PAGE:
The Journal of John Winthrop, 1630-1649

The Journal of John Winthrop, 1630-1649

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Overview

The Journal of John Winthrop, 1630-1649 by Richard Dunn

For 350 years Governor John Winthrop's journal has been recognized as the central source for the history of Massachusetts in the 1630s and 1640s. Winthrop reported events—especially religious and political events—more fully and more candidly than any other contemporary observer.

The governor's journal has been edited and published three times since 1790, but these editions are long outmoded. Richard Dunn and Laetitia Yeandle have now prepared a long-awaited scholarly edition, complete with introduction, notes, and appendices. This full-scale, unabridged edition uses the manuscript volumes of the first and third notebooks (both carefully preserved at the Massachusetts Historical Society), retaining their spelling and punctuation, and James Savage's transcription of the middle notebook (accidentally destroyed in 1825).

Winthrop's narrative began as a journal and evolved into a history. As a dedicated Puritan convert, Winthrop decided to emigrate to America in 1630 with members of the Massachusetts Bay Company, who had chosen him as their governor. Just before sailing, he began a day-to-day account of his voyage. He continued his journal when he reached Massachusetts, at first making brief and irregular entries, followed by more frequent writing sessions and contemporaneous reporting, and finally, from 1643 onward, engaging in only irregular writing sessions and retrospective reporting. Naturally he found little good to say about such outright adversaries as Thomas Morton, Roger Williams, and Anne Hutchinson. Yet he was also adept at thrusting barbs at most of the other prominent players: John Endecott, Henry Vane, and Richard Saltonstall, among others.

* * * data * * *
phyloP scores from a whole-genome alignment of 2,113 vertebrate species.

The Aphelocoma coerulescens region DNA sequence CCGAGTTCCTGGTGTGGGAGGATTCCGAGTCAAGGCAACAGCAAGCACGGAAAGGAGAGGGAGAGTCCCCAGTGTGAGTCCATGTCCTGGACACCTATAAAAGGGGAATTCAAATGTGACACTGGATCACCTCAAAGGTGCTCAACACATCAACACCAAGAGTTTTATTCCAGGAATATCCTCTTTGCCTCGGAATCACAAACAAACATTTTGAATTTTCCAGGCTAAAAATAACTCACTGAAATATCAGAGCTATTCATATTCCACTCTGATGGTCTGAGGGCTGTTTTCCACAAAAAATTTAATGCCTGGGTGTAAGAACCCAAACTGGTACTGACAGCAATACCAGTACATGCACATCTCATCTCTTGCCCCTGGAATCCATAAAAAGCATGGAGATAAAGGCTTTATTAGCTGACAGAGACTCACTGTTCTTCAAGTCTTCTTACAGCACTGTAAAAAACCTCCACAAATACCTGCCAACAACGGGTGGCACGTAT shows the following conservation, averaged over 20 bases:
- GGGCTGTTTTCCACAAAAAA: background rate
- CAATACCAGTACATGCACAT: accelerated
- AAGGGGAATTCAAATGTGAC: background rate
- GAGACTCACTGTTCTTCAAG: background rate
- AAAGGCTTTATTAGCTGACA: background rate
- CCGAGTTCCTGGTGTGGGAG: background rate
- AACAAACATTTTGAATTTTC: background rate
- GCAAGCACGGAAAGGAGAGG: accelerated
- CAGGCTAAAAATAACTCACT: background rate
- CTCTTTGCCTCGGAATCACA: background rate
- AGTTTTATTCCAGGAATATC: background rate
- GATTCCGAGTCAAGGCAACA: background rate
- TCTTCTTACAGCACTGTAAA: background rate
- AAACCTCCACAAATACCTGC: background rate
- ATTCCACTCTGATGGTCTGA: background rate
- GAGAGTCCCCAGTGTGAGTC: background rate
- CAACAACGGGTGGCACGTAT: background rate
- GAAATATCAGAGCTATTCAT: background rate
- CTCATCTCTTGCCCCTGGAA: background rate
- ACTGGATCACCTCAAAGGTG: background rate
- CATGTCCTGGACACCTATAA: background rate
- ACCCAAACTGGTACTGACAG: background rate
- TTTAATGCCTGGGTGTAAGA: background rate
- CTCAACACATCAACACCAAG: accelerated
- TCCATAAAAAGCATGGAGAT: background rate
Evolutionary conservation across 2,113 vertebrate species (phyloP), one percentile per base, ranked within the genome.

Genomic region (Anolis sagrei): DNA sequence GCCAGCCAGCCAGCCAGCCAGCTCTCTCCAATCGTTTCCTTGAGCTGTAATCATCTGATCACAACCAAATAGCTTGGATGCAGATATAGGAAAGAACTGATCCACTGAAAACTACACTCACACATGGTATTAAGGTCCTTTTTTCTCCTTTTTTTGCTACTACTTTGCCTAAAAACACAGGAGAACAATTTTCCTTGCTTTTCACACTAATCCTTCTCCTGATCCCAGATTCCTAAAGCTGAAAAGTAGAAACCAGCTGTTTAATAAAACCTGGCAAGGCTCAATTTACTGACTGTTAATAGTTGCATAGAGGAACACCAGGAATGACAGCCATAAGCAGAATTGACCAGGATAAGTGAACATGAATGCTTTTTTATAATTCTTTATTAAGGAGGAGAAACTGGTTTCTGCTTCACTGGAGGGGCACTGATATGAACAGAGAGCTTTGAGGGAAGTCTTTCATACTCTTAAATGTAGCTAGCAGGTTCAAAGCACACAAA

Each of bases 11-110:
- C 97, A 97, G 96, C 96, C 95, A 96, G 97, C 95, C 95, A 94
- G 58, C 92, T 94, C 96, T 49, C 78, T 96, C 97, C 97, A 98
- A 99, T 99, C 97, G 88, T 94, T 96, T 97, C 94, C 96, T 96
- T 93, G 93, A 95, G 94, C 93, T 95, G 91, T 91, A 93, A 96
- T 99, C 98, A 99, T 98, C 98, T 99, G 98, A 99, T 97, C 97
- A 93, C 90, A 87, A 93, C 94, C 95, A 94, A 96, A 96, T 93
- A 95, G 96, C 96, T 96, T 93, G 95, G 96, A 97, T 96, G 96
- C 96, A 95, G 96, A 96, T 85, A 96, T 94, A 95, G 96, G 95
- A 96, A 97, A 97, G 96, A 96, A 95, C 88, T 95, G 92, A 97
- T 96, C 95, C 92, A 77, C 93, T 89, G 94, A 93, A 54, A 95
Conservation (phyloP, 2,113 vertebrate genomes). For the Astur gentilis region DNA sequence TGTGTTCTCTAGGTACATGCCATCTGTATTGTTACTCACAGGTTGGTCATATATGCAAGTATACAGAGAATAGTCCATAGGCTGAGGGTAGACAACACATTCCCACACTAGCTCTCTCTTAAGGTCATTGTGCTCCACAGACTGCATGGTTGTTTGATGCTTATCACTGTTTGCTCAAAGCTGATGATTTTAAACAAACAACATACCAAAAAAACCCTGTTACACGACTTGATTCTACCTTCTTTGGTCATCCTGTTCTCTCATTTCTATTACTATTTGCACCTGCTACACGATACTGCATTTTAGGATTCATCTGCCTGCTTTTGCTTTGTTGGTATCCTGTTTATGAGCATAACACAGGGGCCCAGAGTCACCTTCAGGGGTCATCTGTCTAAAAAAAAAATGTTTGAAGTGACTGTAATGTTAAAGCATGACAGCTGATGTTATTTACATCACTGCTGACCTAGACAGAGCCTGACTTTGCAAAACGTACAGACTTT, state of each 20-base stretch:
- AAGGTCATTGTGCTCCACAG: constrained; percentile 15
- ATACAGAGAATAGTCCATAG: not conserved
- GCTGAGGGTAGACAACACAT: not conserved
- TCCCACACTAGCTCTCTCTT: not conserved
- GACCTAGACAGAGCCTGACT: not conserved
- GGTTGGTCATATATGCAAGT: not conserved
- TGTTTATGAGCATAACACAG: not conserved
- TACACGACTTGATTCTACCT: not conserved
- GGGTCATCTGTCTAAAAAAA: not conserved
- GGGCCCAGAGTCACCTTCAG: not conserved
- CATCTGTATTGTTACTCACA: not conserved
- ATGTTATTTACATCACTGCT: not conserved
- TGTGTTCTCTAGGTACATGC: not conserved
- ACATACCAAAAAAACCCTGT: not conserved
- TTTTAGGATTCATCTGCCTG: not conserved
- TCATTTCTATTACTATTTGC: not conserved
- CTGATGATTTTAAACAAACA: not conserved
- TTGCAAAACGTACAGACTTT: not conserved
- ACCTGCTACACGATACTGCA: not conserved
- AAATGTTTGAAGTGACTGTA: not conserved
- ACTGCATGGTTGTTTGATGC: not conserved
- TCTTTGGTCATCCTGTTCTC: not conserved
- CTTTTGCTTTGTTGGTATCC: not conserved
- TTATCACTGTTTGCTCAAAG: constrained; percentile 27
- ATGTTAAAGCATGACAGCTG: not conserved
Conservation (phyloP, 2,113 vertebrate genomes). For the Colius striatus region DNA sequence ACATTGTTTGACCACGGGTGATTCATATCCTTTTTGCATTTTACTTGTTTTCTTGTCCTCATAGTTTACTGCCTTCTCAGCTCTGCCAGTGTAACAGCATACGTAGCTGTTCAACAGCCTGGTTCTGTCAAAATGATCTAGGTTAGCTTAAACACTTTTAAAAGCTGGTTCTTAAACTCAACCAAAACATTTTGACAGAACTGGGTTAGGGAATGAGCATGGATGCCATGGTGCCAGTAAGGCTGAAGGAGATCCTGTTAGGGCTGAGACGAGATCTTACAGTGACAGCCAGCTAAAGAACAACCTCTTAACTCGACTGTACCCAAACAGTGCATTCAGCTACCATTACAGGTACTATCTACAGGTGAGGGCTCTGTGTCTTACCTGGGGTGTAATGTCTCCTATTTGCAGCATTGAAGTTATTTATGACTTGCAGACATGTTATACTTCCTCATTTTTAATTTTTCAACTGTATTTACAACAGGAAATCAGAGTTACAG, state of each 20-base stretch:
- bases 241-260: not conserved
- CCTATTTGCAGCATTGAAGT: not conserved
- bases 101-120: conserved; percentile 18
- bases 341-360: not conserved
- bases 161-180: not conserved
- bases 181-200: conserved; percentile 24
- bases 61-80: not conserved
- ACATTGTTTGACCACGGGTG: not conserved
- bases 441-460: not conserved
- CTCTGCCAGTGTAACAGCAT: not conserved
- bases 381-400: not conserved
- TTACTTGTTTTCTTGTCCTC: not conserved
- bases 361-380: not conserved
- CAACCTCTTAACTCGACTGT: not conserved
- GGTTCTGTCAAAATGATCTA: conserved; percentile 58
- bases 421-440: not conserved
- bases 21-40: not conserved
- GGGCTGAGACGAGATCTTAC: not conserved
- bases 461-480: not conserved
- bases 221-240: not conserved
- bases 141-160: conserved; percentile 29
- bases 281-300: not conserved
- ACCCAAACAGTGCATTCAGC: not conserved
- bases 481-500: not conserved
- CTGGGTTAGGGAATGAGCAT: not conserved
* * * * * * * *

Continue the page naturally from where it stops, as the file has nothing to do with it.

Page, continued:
Winthrop built lasting significance into the seemingly small-scale actions of a few thousand colonists in early New England, which is why his journal will remain an important historical source.

Product Details

ISBN-13: 9780674484269
Publisher: Harvard University Press
Publication date: 01/28/1997
Series: John Harvard Library Series
Edition description: Abridged Edition
Pages: 374
Product dimensions: 6.30(w) x 9.00(h) x 1.20(d)

About the Author

James Savage, 1784–1873, prepared the 1825–1826 edition of John Winthrop’s journal.

Richard S. Dunn is Roy F. and Jeannette P. Nichols Professor Emeritus of American History at the University of Pennsylvania. Among his publications are Sugar and Slaves in 1972; The Papers of William Penn, edited with Mary Maples Dunn, in four volumes published in 1981–1987; and The Journal of John Winthrop, edited with Laetitia Yeandle, published in 1996. He also designed the McNeil Center for Early American Studies at the University of Pennsylvania and was its founding director.

Laetitia Yeandle is Curator of Manuscripts at the Folger Shakespeare Library.

Table of Contents

Acknowledgments

Introduction

Editorial Method

A Model of Christian Charity

The Journal of John Winthrop

Abbreviations

Suggested Further Reading

What People are Saying About This

The single most valuable document of the settlement years, an inner account of the first Puritan generation by its great leader, and a vivid testimony of faith, struggle, and achievement, John Winthrop's journal is now published in a new, scholarly edition, with the text based on a fresh transcription from the surviving manuscripts. It is a splendid edition, the product of many years of collaboration between an expert paleographer and one of the nation's leading historians.

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